The draft language also stipulated a $350 billion fund for small businesses to mitigate layoffs and support payroll.

Employers will get a deferral of payroll taxes, but and pay them back on a staggered in coming years, the administration official said. The deferral only applies to employers, and not employees.  

McConnell said the bill would “stabilize key national industries” to prevent as many layoffs as possible. U.S. passenger and cargo airlines have sought $58 billion in government relief to help manage a financial blow that they say is worse than 9/11. The details of that aid package was one of the last major outstanding issues Tuesday night.  

As part of the deal, airlines will be prohibited from stock buybacks and CEO bonuses, Senate Minority Leader Chuck Schumer wrote in a letter Wednesday to Democratic senators. The duration of that ban could not be immediately determined.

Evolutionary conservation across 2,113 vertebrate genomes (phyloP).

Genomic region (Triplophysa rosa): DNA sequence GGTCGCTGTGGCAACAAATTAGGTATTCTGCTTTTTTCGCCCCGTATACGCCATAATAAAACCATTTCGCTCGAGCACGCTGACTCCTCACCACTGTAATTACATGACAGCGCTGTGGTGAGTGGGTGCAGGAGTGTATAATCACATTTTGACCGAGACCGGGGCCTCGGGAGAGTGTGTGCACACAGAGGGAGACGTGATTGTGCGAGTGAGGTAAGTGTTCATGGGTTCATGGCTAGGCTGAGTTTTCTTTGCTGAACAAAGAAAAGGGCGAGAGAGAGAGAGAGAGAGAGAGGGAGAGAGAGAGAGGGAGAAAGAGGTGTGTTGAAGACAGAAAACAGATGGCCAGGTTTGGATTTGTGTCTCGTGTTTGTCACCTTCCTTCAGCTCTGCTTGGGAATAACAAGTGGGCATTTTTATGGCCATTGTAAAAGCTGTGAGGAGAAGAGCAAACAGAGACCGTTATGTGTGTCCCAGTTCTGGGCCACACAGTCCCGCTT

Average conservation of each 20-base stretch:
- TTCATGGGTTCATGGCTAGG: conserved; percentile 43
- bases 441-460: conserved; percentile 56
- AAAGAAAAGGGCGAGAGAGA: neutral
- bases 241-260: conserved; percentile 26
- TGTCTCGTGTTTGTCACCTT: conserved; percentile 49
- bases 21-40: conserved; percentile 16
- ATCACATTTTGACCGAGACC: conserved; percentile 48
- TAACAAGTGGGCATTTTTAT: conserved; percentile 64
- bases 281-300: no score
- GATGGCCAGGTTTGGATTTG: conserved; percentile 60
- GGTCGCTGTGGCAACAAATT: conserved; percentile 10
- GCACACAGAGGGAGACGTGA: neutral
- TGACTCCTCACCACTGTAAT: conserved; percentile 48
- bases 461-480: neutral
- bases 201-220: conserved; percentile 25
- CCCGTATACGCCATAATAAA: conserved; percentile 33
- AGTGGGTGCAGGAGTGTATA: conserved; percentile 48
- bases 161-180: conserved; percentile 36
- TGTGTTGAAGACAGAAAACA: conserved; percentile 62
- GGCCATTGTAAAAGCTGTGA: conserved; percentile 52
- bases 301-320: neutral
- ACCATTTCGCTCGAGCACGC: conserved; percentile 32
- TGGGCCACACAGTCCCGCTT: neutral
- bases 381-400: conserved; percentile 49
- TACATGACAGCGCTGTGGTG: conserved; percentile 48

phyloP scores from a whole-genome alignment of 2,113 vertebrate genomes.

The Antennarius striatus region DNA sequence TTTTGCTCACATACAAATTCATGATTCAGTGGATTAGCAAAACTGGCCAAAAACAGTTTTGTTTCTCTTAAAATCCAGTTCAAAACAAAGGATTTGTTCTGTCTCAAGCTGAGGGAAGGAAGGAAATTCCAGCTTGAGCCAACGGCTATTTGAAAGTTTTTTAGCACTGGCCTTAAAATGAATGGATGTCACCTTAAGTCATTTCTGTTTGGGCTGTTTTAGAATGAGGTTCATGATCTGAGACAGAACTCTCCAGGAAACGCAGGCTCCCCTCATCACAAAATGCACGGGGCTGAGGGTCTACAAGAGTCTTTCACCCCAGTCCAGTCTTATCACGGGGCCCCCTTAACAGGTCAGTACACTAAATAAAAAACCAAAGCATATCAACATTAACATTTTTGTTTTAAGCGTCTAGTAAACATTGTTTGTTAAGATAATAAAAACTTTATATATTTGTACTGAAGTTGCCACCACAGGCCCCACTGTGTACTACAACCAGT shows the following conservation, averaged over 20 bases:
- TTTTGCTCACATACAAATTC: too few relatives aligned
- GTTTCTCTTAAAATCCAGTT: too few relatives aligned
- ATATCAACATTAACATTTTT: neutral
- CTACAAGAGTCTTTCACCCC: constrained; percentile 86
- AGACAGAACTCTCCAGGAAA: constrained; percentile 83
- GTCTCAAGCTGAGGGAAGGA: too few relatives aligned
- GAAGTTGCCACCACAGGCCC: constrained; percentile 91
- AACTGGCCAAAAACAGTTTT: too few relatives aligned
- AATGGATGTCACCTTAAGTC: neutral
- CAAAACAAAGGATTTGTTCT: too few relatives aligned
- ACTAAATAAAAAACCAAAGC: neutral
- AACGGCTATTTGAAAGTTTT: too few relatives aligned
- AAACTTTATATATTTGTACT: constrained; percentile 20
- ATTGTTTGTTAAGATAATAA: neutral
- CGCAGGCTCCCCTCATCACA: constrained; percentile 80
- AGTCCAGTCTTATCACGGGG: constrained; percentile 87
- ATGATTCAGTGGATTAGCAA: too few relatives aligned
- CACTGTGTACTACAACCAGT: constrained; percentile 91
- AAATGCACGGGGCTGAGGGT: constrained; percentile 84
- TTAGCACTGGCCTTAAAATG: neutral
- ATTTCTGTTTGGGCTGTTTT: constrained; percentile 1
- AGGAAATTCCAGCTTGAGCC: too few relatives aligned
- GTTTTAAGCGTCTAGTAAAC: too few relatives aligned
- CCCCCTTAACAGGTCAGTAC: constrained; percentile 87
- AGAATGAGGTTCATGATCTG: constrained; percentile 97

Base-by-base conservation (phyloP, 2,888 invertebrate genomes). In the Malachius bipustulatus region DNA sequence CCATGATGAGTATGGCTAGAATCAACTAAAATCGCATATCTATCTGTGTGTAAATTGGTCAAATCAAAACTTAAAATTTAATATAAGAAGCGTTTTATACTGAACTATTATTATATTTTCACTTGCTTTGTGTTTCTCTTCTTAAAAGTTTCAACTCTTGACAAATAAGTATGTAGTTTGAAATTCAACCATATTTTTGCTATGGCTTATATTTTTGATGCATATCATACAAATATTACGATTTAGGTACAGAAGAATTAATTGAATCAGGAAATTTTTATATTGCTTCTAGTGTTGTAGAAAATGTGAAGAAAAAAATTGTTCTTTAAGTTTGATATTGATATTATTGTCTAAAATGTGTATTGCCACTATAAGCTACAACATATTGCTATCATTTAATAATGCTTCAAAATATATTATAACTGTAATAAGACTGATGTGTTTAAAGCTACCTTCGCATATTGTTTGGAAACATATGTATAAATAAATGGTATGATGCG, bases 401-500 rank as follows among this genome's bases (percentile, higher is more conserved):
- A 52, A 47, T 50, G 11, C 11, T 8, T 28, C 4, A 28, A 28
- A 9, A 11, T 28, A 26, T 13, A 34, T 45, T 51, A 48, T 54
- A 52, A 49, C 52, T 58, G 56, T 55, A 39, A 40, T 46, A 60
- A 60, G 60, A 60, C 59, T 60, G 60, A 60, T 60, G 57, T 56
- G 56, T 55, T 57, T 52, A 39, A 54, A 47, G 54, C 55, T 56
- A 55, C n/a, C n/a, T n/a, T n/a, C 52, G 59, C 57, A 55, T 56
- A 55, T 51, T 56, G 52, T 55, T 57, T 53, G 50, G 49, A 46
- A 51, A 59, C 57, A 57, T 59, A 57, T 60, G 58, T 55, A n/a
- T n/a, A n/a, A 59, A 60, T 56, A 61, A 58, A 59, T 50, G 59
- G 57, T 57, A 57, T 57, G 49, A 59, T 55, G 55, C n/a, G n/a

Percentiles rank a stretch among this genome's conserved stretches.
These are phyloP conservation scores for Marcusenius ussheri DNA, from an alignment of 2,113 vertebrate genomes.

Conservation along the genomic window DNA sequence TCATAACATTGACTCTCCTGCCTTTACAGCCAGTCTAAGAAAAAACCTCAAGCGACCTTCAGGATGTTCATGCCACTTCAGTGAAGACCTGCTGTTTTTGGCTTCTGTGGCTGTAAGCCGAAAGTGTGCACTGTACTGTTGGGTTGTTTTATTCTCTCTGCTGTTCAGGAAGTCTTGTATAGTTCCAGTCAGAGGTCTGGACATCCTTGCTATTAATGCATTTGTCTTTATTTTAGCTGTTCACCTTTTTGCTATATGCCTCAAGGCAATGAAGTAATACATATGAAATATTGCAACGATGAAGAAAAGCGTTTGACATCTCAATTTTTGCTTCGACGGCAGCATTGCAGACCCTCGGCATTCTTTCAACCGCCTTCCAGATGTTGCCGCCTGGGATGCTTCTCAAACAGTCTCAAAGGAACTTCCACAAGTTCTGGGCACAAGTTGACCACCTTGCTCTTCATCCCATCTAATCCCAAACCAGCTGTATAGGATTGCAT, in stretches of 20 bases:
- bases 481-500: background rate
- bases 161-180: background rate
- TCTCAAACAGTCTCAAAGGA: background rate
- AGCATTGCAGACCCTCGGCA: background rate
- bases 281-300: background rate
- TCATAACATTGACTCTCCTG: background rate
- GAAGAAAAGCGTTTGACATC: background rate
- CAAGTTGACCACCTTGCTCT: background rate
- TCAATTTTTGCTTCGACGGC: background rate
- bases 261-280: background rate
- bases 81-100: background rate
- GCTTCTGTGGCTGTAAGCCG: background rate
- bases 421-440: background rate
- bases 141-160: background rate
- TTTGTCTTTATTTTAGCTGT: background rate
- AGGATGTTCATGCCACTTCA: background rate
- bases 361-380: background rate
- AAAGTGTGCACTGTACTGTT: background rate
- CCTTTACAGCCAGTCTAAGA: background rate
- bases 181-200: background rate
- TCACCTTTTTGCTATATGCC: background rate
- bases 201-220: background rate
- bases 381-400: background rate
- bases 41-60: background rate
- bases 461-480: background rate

A senior administration official told CNBC that airlines will not need to pay back the direct grants they receive, though the government will take some equity share. Companies must also agree to refrain from layoffs through a date later this year.

After five days of arduous negotiations, after sleep-deprived nights and marathon negotiating sessions, we have a bipartisan agreement on the largest rescue package in American history,” Schumer said on the floor Wednesday morning. 

He touted “unemployment compensation on steroids,” which would cover every American for four months, as the U.S. braces for historic layoffs and furloughs.

The New York Democrat promised oversight on the loans the U.S. offers businesses, saying “every loan document will be made public very quickly” to make sure those loans are fair. He also said an inspector general and an oversight board would supervise the loans, after earlier criticism from Democrats that a proposed $500 billion fund for businesses left too much discretion to the Treasury. 

Businesses controlled by the president, vice president, congressional lawmakers and heads of executive departments are barred from receiving loans, Schumer wrote in his early morning letter to senators. The hotel industry is among the hardest hit. Trump him himself owns several of them.